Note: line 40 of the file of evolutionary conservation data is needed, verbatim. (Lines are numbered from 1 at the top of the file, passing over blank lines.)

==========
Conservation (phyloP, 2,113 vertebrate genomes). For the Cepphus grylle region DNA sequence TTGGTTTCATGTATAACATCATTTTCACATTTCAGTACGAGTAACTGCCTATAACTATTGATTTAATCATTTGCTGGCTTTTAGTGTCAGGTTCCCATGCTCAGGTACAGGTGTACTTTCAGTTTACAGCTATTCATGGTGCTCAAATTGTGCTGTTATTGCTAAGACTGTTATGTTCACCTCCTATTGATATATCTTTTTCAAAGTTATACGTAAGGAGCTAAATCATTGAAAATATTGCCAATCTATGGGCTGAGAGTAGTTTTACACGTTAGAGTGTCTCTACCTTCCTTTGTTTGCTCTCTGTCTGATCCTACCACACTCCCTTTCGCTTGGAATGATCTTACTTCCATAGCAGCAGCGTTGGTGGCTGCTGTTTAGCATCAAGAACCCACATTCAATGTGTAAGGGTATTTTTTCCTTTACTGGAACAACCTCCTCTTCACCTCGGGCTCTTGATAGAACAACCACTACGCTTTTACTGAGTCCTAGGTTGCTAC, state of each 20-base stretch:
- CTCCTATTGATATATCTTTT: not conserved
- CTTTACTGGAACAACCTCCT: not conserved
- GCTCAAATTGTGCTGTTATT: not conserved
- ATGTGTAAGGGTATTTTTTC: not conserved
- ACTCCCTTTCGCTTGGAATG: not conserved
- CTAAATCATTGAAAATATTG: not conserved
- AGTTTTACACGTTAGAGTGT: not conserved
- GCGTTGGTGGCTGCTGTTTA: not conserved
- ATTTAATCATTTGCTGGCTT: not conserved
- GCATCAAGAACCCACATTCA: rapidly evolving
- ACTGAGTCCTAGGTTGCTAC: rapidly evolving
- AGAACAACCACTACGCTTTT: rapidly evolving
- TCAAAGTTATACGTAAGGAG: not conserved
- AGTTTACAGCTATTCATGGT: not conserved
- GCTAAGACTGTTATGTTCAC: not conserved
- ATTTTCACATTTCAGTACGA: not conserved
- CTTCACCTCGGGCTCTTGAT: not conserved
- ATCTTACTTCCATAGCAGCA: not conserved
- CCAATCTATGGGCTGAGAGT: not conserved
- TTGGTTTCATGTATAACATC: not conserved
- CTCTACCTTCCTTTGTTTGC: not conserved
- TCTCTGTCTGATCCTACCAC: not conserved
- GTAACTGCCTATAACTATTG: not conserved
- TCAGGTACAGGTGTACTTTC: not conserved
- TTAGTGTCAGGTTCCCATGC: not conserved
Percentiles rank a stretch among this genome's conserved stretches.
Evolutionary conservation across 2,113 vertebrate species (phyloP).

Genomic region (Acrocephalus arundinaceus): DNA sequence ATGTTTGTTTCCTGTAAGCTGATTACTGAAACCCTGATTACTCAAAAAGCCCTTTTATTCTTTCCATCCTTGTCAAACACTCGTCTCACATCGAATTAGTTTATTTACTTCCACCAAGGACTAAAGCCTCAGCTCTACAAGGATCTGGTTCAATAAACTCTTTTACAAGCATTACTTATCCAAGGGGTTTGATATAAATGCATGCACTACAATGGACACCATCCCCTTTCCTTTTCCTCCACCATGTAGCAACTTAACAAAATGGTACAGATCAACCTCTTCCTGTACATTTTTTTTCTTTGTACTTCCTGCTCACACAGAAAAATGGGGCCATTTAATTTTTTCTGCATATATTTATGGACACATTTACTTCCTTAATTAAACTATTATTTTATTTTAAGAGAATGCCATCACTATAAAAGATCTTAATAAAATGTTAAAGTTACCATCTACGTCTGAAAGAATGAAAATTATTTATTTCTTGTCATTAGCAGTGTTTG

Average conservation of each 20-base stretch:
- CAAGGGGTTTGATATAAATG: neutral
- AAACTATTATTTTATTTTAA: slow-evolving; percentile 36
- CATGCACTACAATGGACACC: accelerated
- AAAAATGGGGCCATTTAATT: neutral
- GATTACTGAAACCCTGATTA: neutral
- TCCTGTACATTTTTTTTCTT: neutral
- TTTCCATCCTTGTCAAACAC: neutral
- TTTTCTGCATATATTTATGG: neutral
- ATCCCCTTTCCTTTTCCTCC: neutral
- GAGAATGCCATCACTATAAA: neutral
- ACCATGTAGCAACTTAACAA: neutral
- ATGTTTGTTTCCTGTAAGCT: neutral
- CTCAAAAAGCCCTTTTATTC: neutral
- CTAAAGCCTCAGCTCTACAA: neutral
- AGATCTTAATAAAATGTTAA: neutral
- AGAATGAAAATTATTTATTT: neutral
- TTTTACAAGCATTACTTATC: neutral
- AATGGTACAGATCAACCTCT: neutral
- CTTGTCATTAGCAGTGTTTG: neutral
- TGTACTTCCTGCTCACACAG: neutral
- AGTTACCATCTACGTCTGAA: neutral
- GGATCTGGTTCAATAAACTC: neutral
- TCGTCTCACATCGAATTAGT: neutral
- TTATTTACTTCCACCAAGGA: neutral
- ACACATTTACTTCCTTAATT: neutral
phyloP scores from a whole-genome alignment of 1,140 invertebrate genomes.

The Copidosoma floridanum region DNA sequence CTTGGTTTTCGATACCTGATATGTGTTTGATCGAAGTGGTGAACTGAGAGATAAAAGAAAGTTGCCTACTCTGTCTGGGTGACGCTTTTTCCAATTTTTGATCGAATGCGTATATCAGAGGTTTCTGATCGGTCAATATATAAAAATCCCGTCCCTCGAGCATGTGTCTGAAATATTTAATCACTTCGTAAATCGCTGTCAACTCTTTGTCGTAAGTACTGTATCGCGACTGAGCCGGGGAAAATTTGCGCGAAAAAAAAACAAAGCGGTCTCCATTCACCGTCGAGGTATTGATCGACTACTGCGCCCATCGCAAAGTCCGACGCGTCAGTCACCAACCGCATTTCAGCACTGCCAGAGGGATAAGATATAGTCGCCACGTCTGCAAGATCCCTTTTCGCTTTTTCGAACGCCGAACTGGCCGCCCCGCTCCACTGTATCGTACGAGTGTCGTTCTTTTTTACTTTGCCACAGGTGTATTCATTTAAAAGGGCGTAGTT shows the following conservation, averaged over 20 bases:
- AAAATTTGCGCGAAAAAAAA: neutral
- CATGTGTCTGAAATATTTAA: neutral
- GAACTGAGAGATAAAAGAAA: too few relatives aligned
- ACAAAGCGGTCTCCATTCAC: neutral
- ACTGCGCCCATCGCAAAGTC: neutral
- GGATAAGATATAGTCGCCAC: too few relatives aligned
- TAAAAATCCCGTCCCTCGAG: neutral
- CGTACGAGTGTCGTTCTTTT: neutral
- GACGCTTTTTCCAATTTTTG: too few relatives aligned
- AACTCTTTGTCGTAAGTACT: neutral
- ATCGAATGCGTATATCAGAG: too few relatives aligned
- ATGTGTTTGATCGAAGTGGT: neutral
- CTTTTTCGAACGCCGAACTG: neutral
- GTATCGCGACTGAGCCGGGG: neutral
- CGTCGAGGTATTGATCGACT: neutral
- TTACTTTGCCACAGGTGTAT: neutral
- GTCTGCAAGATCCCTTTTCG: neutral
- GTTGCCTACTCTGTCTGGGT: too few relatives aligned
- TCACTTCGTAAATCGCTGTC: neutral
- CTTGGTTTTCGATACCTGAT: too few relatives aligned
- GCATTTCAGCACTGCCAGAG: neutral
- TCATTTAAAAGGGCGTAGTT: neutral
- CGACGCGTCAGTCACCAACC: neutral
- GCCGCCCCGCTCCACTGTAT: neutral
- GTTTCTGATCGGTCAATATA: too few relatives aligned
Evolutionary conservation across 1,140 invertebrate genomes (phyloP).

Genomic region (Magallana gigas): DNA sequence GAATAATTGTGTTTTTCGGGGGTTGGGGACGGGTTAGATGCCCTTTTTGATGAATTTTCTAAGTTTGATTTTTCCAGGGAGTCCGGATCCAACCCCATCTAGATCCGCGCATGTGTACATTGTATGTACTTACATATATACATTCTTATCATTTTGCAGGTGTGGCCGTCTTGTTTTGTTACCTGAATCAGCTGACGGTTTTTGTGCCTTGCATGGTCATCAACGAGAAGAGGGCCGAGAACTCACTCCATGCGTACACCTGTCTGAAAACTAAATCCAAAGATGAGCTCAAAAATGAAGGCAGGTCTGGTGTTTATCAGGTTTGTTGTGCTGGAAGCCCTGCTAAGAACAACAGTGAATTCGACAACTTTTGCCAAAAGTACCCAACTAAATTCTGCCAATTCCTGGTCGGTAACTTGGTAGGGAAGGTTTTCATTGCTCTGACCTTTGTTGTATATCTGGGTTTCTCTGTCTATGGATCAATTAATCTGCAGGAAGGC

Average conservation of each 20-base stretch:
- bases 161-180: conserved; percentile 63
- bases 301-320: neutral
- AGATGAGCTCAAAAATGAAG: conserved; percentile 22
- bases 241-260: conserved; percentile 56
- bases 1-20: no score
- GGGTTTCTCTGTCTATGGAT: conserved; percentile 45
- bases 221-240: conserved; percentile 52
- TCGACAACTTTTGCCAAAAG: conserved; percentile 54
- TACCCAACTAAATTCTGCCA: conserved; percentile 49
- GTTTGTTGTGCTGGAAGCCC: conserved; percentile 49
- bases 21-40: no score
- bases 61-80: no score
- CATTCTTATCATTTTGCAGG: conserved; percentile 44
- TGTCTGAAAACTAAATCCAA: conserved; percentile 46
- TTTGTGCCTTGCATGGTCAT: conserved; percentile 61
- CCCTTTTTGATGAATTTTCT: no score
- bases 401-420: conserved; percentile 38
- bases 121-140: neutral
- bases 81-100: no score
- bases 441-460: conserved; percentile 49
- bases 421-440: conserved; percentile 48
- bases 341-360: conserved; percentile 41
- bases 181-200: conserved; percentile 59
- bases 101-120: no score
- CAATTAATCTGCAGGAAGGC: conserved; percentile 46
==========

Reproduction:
- GAGAATGCCATCACTATAAA: neutral